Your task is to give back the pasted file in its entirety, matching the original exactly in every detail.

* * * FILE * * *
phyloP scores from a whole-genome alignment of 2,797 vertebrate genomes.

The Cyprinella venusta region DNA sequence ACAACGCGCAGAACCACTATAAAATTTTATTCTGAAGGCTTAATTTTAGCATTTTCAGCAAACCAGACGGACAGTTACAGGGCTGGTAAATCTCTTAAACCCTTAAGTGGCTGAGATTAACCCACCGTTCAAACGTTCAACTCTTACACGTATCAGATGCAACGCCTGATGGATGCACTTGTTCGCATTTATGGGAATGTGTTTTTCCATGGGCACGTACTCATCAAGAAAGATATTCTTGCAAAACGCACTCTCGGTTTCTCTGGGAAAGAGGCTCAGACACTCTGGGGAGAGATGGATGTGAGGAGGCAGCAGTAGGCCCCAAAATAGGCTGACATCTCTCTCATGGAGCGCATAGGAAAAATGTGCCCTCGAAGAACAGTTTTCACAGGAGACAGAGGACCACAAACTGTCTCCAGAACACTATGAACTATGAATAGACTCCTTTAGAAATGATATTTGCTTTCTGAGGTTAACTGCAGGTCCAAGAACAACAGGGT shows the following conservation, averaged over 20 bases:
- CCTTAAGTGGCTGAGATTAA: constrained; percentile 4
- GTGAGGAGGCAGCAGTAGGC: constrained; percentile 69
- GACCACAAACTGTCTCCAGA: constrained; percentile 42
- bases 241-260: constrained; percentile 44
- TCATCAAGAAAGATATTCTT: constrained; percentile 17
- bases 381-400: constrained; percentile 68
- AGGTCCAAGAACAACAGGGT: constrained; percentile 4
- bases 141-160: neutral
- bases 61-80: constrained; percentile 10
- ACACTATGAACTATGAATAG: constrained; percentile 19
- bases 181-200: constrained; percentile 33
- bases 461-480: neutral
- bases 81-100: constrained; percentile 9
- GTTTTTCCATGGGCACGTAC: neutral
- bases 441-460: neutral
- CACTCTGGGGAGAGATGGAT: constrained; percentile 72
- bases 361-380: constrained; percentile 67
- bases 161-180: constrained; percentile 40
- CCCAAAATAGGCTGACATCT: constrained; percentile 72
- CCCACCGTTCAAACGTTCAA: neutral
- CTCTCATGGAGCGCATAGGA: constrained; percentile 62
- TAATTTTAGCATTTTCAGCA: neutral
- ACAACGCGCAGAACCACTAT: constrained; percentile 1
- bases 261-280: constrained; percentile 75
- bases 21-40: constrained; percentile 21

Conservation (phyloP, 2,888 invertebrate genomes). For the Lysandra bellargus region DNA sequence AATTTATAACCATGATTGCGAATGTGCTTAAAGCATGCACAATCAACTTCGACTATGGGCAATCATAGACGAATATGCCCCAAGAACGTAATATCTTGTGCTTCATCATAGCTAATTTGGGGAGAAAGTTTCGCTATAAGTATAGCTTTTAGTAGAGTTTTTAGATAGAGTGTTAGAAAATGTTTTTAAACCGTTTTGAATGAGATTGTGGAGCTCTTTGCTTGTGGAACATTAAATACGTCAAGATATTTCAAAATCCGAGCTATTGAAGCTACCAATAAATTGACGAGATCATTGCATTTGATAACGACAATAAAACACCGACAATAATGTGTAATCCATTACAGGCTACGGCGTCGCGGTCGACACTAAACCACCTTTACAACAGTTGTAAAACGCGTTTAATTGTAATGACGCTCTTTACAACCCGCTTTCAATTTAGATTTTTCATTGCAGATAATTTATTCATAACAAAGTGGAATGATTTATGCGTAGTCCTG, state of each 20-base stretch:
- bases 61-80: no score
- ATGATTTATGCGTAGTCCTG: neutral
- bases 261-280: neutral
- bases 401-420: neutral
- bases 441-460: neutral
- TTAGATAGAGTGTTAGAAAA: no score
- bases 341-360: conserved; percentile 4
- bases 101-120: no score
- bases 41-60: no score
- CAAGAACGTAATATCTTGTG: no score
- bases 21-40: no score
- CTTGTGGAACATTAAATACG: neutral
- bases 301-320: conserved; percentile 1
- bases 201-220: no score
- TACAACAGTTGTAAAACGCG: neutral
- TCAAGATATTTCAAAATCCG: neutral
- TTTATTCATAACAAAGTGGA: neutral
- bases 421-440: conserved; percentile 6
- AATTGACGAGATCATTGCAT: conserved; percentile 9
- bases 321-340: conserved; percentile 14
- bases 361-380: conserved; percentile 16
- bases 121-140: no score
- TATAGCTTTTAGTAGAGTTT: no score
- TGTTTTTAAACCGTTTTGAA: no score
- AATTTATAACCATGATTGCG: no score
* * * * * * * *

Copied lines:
phyloP scores from a whole-genome alignment of 2,797 vertebrate genomes.

The Cyprinella venusta region DNA sequence ACAACGCGCAGAACCACTATAAAATTTTATTCTGAAGGCTTAATTTTAGCATTTTCAGCAAACCAGACGGACAGTTACAGGGCTGGTAAATCTCTTAAACCCTTAAGTGGCTGAGATTAACCCACCGTTCAAACGTTCAACTCTTACACGTATCAGATGCAACGCCTGATGGATGCACTTGTTCGCATTTATGGGAATGTGTTTTTCCATGGGCACGTACTCATCAAGAAAGATATTCTTGCAAAACGCACTCTCGGTTTCTCTGGGAAAGAGGCTCAGACACTCTGGGGAGAGATGGATGTGAGGAGGCAGCAGTAGGCCCCAAAATAGGCTGACATCTCTCTCATGGAGCGCATAGGAAAAATGTGCCCTCGAAGAACAGTTTTCACAGGAGACAGAGGACCACAAACTGTCTCCAGAACACTATGAACTATGAATAGACTCCTTTAGAAATGATATTTGCTTTCTGAGGTTAACTGCAGGTCCAAGAACAACAGGGT shows the following conservation, averaged over 20 bases:
- CCTTAAGTGGCTGAGATTAA: constrained; percentile 4
- GTGAGGAGGCAGCAGTAGGC: constrained; percentile 69
- GACCACAAACTGTCTCCAGA: constrained; percentile 42
- bases 241-260: constrained; percentile 44
- TCATCAAGAAAGATATTCTT: constrained; percentile 17
- bases 381-400: constrained; percentile 68
- AGGTCCAAGAACAACAGGGT: constrained; percentile 4
- bases 141-160: neutral
- bases 61-80: constrained; percentile 10
- ACACTATGAACTATGAATAG: constrained; percentile 19
- bases 181-200: constrained; percentile 33
- bases 461-480: neutral
- bases 81-100: constrained; percentile 9
- GTTTTTCCATGGGCACGTAC: neutral
- bases 441-460: neutral
- CACTCTGGGGAGAGATGGAT: constrained; percentile 72
- bases 361-380: constrained; percentile 67
- bases 161-180: constrained; percentile 40
- CCCAAAATAGGCTGACATCT: constrained; percentile 72
- CCCACCGTTCAAACGTTCAA: neutral
- CTCTCATGGAGCGCATAGGA: constrained; percentile 62
- TAATTTTAGCATTTTCAGCA: neutral
- ACAACGCGCAGAACCACTAT: constrained; percentile 1
- bases 261-280: constrained; percentile 75
- bases 21-40: constrained; percentile 21

Conservation (phyloP, 2,888 invertebrate genomes). For the Lysandra bellargus region DNA sequence AATTTATAACCATGATTGCGAATGTGCTTAAAGCATGCACAATCAACTTCGACTATGGGCAATCATAGACGAATATGCCCCAAGAACGTAATATCTTGTGCTTCATCATAGCTAATTTGGGGAGAAAGTTTCGCTATAAGTATAGCTTTTAGTAGAGTTTTTAGATAGAGTGTTAGAAAATGTTTTTAAACCGTTTTGAATGAGATTGTGGAGCTCTTTGCTTGTGGAACATTAAATACGTCAAGATATTTCAAAATCCGAGCTATTGAAGCTACCAATAAATTGACGAGATCATTGCATTTGATAACGACAATAAAACACCGACAATAATGTGTAATCCATTACAGGCTACGGCGTCGCGGTCGACACTAAACCACCTTTACAACAGTTGTAAAACGCGTTTAATTGTAATGACGCTCTTTACAACCCGCTTTCAATTTAGATTTTTCATTGCAGATAATTTATTCATAACAAAGTGGAATGATTTATGCGTAGTCCTG, state of each 20-base stretch:
- bases 61-80: no score
- ATGATTTATGCGTAGTCCTG: neutral
- bases 261-280: neutral
- bases 401-420: neutral
- bases 441-460: neutral
- TTAGATAGAGTGTTAGAAAA: no score
- bases 341-360: conserved; percentile 4
- bases 101-120: no score
- bases 41-60: no score
- CAAGAACGTAATATCTTGTG: no score
- bases 21-40: no score
- CTTGTGGAACATTAAATACG: neutral
- bases 301-320: conserved; percentile 1
- bases 201-220: no score
- TACAACAGTTGTAAAACGCG: neutral
- TCAAGATATTTCAAAATCCG: neutral
- TTTATTCATAACAAAGTGGA: neutral
- bases 421-440: conserved; percentile 6
- AATTGACGAGATCATTGCAT: conserved; percentile 9
- bases 321-340: conserved; percentile 14
- bases 361-380: conserved; percentile 16
- bases 121-140: no score
- TATAGCTTTTAGTAGAGTTT: no score
- TGTTTTTAAACCGTTTTGAA: no score
- AATTTATAACCATGATTGCG: no score